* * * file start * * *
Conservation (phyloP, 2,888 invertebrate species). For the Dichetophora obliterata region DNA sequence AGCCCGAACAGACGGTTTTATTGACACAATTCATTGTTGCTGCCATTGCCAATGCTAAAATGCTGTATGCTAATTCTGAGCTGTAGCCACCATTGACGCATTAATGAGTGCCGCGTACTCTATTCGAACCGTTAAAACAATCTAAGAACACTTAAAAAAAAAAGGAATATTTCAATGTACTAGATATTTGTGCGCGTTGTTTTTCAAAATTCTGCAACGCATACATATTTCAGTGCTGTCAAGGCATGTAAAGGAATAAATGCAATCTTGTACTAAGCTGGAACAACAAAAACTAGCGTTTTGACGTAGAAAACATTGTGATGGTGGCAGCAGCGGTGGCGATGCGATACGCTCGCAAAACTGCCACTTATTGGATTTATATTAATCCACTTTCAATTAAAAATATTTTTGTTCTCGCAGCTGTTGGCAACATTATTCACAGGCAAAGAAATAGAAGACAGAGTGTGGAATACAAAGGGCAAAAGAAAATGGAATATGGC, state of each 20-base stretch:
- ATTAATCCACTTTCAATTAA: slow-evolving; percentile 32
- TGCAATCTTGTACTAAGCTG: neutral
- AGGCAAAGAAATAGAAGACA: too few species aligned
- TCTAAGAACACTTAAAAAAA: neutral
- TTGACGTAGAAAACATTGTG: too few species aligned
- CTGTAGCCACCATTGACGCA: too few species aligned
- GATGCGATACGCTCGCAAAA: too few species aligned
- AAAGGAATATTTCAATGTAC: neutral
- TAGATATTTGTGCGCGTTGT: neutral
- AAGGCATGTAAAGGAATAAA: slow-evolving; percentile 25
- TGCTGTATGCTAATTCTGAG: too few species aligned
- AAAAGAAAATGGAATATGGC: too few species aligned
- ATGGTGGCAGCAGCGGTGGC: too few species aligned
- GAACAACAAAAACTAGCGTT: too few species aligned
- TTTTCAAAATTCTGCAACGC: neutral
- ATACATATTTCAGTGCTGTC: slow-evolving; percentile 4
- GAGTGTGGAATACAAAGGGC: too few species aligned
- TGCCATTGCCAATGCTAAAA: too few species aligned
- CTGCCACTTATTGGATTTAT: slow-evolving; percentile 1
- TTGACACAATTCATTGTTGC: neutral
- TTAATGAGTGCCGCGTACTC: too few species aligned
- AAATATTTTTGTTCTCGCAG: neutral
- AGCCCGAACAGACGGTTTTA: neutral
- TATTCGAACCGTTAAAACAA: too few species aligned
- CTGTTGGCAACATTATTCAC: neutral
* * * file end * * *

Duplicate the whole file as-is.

Conservation (phyloP, 2,888 invertebrate species). For the Dichetophora obliterata region DNA sequence AGCCCGAACAGACGGTTTTATTGACACAATTCATTGTTGCTGCCATTGCCAATGCTAAAATGCTGTATGCTAATTCTGAGCTGTAGCCACCATTGACGCATTAATGAGTGCCGCGTACTCTATTCGAACCGTTAAAACAATCTAAGAACACTTAAAAAAAAAAGGAATATTTCAATGTACTAGATATTTGTGCGCGTTGTTTTTCAAAATTCTGCAACGCATACATATTTCAGTGCTGTCAAGGCATGTAAAGGAATAAATGCAATCTTGTACTAAGCTGGAACAACAAAAACTAGCGTTTTGACGTAGAAAACATTGTGATGGTGGCAGCAGCGGTGGCGATGCGATACGCTCGCAAAACTGCCACTTATTGGATTTATATTAATCCACTTTCAATTAAAAATATTTTTGTTCTCGCAGCTGTTGGCAACATTATTCACAGGCAAAGAAATAGAAGACAGAGTGTGGAATACAAAGGGCAAAAGAAAATGGAATATGGC, state of each 20-base stretch:
- ATTAATCCACTTTCAATTAA: slow-evolving; percentile 32
- TGCAATCTTGTACTAAGCTG: neutral
- AGGCAAAGAAATAGAAGACA: too few species aligned
- TCTAAGAACACTTAAAAAAA: neutral
- TTGACGTAGAAAACATTGTG: too few species aligned
- CTGTAGCCACCATTGACGCA: too few species aligned
- GATGCGATACGCTCGCAAAA: too few species aligned
- AAAGGAATATTTCAATGTAC: neutral
- TAGATATTTGTGCGCGTTGT: neutral
- AAGGCATGTAAAGGAATAAA: slow-evolving; percentile 25
- TGCTGTATGCTAATTCTGAG: too few species aligned
- AAAAGAAAATGGAATATGGC: too few species aligned
- ATGGTGGCAGCAGCGGTGGC: too few species aligned
- GAACAACAAAAACTAGCGTT: too few species aligned
- TTTTCAAAATTCTGCAACGC: neutral
- ATACATATTTCAGTGCTGTC: slow-evolving; percentile 4
- GAGTGTGGAATACAAAGGGC: too few species aligned
- TGCCATTGCCAATGCTAAAA: too few species aligned
- CTGCCACTTATTGGATTTAT: slow-evolving; percentile 1
- TTGACACAATTCATTGTTGC: neutral
- TTAATGAGTGCCGCGTACTC: too few species aligned
- AAATATTTTTGTTCTCGCAG: neutral
- AGCCCGAACAGACGGTTTTA: neutral
- TATTCGAACCGTTAAAACAA: too few species aligned
- CTGTTGGCAACATTATTCAC: neutral